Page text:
Canyon Unleashes New Stock Grizl 6 Gravel Bike With Capable Design for Under $2K

Grizl 6 Gravel Bike (New Stock) 8 photos
Photo: Canyon Bicycles
Grizl 6 Gravel Bike Fork (New Stock)Grizl 6 Gravel Bike Frame (New Stock)Grizl 6 Gravel Bike Drivetrain (New Stock)Grizl 6 Gravel Bike Brake Rotor (New Stock)Grizl 6 Gravel Bike Cockpit (New Stock)Grizl 6 Gravel Bike (New Stock)Oprah "You Get a Car" Meme
Winter is here, well, for most people, that is. With this said, it makes sense to go out and get yourself a bike that you can easily ride into the colder months.
As if they had planned this the whole time, Canyon revealed their New Stock Grizl 6 gravel bike, an aluminum-framed wonder built with geometry and capabilities that have sparked an entire family of bikes. Best of all, it's priced at 1,900 USD (1,683 EUR at current exchange rates).

Although Canyon is a relatively new cycling team in the industry, having been around only since 2002, they have quickly risen to ride alongside established industry giants such as Trek, Specialized, Bianchi. So, when this team hits the market with a machine, you should pay attention; if you're into cycling, that is.

Well, Grizl 6 is a bike that Canyon says is destined for just about any use you have in mind, all except leaving the ground; it's not a mountain bike or meant for downhill smashing, and as long as your wheels stay in contact with the ground, you shouldn't have any issues. However, Canyon went one step further with their Grizl lineup and made them a bit more than just gravel bikes; they're also geared for one heck on a bike packing adventure.

Grizl 6 Gravel Bike Cockpit \(New Stock\)
Photo: Canyon Bicycles
You've already picked up that the bike is completed using aluminum, and that's perfectly ok. Heck, it's one of the main reasons why such a low price. The tubing is then opened up to allow for internal cable routing, keeping the bike clean and as snag-free as possible.

Another aluminum component is the fork, and like most other gravel bikes on the market, this one, too, features no suspension. But, what you will find plenty of on this frameset are countless mounts for everything from racks to tool kits and any other bikepacking gear you have in mind.

The fork features mounts, the seat stay also has mounts, and the seat tube includes water bottle mounts. The down tube does whatever you need it to, and the top tube has the option to add gear too. Like Oprah never said, "You get a mount, and you get a mount. Everybody gets a mount!"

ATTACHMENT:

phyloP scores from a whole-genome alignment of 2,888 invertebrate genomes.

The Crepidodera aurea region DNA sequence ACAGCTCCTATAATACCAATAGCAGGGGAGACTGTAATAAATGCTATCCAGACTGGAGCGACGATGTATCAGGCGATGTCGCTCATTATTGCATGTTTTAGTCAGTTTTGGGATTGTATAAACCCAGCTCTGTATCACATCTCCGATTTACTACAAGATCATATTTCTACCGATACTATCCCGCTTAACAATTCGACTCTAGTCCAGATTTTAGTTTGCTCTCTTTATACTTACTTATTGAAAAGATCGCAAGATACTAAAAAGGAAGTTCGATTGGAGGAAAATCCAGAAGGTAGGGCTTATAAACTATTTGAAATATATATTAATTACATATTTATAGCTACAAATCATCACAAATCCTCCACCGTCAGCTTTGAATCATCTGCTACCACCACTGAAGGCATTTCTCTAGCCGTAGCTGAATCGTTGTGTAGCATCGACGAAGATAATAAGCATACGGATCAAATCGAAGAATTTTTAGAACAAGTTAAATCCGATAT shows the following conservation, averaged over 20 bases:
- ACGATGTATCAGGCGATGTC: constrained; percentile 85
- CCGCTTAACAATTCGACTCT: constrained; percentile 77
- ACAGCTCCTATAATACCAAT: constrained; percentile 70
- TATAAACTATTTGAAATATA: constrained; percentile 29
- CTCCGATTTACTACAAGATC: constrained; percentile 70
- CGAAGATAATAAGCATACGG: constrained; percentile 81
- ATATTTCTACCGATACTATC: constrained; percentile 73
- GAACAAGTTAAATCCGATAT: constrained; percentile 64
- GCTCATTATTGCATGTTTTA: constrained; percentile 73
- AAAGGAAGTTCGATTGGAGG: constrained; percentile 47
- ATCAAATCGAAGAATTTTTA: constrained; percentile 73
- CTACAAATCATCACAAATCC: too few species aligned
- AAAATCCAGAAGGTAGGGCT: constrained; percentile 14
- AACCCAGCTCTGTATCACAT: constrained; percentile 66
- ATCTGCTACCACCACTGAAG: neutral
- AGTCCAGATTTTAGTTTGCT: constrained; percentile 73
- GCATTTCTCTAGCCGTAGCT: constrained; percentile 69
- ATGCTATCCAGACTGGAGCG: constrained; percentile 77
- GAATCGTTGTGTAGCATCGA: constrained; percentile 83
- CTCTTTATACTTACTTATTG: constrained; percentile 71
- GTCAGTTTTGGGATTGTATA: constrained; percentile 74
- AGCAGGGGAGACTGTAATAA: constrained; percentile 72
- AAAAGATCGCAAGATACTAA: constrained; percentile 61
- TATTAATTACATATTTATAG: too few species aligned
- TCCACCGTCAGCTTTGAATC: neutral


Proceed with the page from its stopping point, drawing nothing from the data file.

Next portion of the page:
Grizl 6 Gravel Bike Fork \(New Stock\)
Photo: Canyon Bicycles
As for the drivetrain, Shimano makes their appearance with a GRX setup that includes an RX400 GS derailleur, RX400 front derailleur, and an HG500 11-34T cassette. All that's tuned to the sounds of 2x9 speeds. To help you stay safe, the shift levers also include control over the brakes and help clamp down on a pair of RT70 rotors, also from Shimano.

One reason gravel bikes are becoming more and more common seems to be their ability to go just about anywhere, but there's something else too, the stance. Since these bikes feature a more relaxed fit, they also help riders enjoy longer rides, hence all the mounts; for going places.

Although the bike doesn't feature any suspension, the larger tires found on such machines help bring more cushion to the ride. In this case, a pair of Maxxis Rambler tires sit on DT Swiss Gravel LN wheels.

At the beginning of this article, I mentioned that this bike seems like a proper candidate for riding into the colder months. Well, I'll let you draw the conclusions on that one, but considering the endless mounts that help you add fenders, bags, and gear, and the wider tires and relaxed geometry, do I really need to go on?

Then there's that price. Any bike from a major manufacturer that falls below 2,000 USD is sure to grab most people's attention. A two-wheeled machined to consider if you're looking to keep exploring as much as possible.
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About the author: Cristian Curmei
Cristian Curmei profile photo

A bit of a nomad at heart (being born in Europe and raised in several places in the USA), Cristian is enamored with travel trailers, campers and bikes. He also tests and writes about urban means of transportation like scooters, mopeds and e-bikes (when he's not busy hosting our video stories and guides).
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